If you’ve already read Part 1 of this epic saga, we had left off with me flailing about in the bushes trying to untangle myself from a bicycle. For those of you who live life on the edge and want to start halfway through this story, the gist of Part 1 is – I can’t ride a f****** bike.
So when my friends finally stopped laughing long enough to help me back up onto the devil’s seat, we continued on cruising the streets of our guide’s Balinese village and learned more about the daily lives of his community.
Everywhere we had been in Bali had multiple shrines along all the streets and backroads (imagine replacing every Starbucks in New York City with a shrine – then double it – that’ll give you an idea of how many). In Balinese culture, stone carving is an intricate skill passed down from generation to generation. We were able to watch a newly married couple shaving and shaping volcanic rock (maybe from Mount Batur) to form sacred shrines to sell to local families and communities.
As we moved on through more areas of the village, we passed schools with children out front waving erratically and yelling “hello! hello! hello!”. Some even ventured to the side of the road with hands outstretched to try and give us high fives (I wasn’t falling for that trick – I’d already fallen off my bike once).
We pedaled on past other community houses, shops, and shrines and ended up at a rather large communal temple. We weren’t able to enter since we weren’t a part of the Hindu community but we did stop for some photographs when someone pointed out a sign informing us that menstruating women were not aloud in the temple. Turns out that it makes them ‘impure’ and ‘unclean’ (as if we undergo this monthly torture by choice).
After more temple spotting, we started to veer towards narrower streets that eventually turned to complete dirt roads. We had been on the bikes for quite a while now and my sides were starting to stitch up with cramps as I started panting harder and harder (I had run a half marathon 8 months before so had already checked off my yearly exercise). I mean I knew I was a bit out of shape but this seemed rather extreme. No one else was struggling.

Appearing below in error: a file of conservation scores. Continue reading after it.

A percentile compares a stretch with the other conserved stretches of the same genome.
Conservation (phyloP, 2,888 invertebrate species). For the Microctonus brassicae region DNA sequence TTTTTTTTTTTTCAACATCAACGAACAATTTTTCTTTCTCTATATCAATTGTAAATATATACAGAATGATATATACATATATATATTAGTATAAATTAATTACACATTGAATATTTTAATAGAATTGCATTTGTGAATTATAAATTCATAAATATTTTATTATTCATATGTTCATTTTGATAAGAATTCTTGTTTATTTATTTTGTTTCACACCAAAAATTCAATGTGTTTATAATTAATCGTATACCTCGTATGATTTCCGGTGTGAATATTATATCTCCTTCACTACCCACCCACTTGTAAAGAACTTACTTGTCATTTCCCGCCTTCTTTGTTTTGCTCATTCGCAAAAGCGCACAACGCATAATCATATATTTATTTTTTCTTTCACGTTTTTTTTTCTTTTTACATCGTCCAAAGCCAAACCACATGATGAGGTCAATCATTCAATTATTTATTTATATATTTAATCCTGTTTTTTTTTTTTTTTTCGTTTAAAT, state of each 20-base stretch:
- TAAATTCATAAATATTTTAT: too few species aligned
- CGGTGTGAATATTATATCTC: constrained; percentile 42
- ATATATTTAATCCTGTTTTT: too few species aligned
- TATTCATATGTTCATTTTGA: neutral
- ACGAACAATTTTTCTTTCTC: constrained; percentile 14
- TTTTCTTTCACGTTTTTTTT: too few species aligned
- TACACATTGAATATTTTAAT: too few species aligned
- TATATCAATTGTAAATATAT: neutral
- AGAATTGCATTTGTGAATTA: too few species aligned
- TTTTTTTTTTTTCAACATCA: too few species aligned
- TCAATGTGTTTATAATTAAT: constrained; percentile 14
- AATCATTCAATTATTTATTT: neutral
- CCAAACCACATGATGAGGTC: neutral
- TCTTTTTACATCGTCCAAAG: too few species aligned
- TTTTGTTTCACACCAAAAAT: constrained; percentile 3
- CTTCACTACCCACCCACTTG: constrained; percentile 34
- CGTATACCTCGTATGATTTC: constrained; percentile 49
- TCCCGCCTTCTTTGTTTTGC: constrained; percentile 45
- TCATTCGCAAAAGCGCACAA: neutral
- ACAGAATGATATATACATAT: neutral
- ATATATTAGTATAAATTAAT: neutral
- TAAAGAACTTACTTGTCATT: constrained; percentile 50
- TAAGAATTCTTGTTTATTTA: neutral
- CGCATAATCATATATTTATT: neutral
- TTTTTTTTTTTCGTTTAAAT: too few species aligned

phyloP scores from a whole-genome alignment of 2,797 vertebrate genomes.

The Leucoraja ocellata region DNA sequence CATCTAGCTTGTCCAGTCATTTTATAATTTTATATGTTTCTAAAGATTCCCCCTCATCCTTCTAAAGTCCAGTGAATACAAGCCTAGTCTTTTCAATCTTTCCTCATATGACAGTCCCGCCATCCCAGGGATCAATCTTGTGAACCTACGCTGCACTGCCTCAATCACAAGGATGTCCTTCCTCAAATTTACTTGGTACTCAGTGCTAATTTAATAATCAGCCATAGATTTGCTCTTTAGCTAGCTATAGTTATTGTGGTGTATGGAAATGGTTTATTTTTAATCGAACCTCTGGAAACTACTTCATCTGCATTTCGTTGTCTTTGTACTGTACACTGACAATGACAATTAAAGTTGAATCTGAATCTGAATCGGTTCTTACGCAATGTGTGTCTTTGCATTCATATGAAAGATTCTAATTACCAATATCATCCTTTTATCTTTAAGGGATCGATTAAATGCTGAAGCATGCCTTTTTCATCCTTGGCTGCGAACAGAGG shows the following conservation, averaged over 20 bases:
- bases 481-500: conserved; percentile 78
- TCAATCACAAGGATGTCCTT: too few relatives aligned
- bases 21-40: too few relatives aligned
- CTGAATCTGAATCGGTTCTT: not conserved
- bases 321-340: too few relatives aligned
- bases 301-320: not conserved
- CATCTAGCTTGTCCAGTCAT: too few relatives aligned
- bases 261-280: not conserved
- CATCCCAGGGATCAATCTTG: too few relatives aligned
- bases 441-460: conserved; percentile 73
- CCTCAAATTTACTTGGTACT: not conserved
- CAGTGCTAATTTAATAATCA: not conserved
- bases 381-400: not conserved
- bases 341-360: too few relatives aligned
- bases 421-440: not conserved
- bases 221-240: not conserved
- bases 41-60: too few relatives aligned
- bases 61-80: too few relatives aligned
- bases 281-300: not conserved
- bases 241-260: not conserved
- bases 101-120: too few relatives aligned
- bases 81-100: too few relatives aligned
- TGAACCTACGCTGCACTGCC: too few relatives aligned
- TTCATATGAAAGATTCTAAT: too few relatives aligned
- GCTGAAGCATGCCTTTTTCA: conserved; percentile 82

When I mentioned something to my friend Tricia, she said, “Shift your gears.” I’m sorry – my what now? You mean I didn’t have to spend the whole ride feeling as though the past 2 years were devoted to continually rolling a stone up a hill? After I made that life saving adjustment, we moved on to the ‘agricultural’ part of the tour to something I had been stereotypically dying to do since reading Eat, Pray, Love – wander through the rice paddies.
‘Favorite’ is probably the number one most overused word in the world so I won’t use it here but I thoroughly enjoyed this part of the tour as we were able to really connect with our environment and feel as though we were the only ones around (sounds super cheesy but it’s true).
We were able to come up close and personal with the locals while winding through paths that I’m not entirely sure were actually paths. I’m not going to type here and bore you by describing everything I saw (if I had a nickle for everytime I read the phrase ‘lush and vibrant’ in a blog post, I’d be writing this on my gold-leaf dusted computer) but rather let you see for yourself…
After a few hours spent sloshing through villages, fields, irrigation systems, and plenty of mud, we came to our end point and were relegated back to the van (upon which I endured an uncomfortable ride thanks to my freshly bruised cycling rump).
The day was rounded out with a traditional Indonesian meal (and of course a cold beer) at a charming place overlooking (surprise surprise) a rice field.
Luckily I survived this harrowing bike trek and surprised myself by telling my friends it was one of the most rewarding experiences I’ve ever had. Not to mention I was able to take home some free souvenirs – purple and black bruises from my many bumps and falls.
Ever ridden a bike in Bali? Let me know in the comments below!
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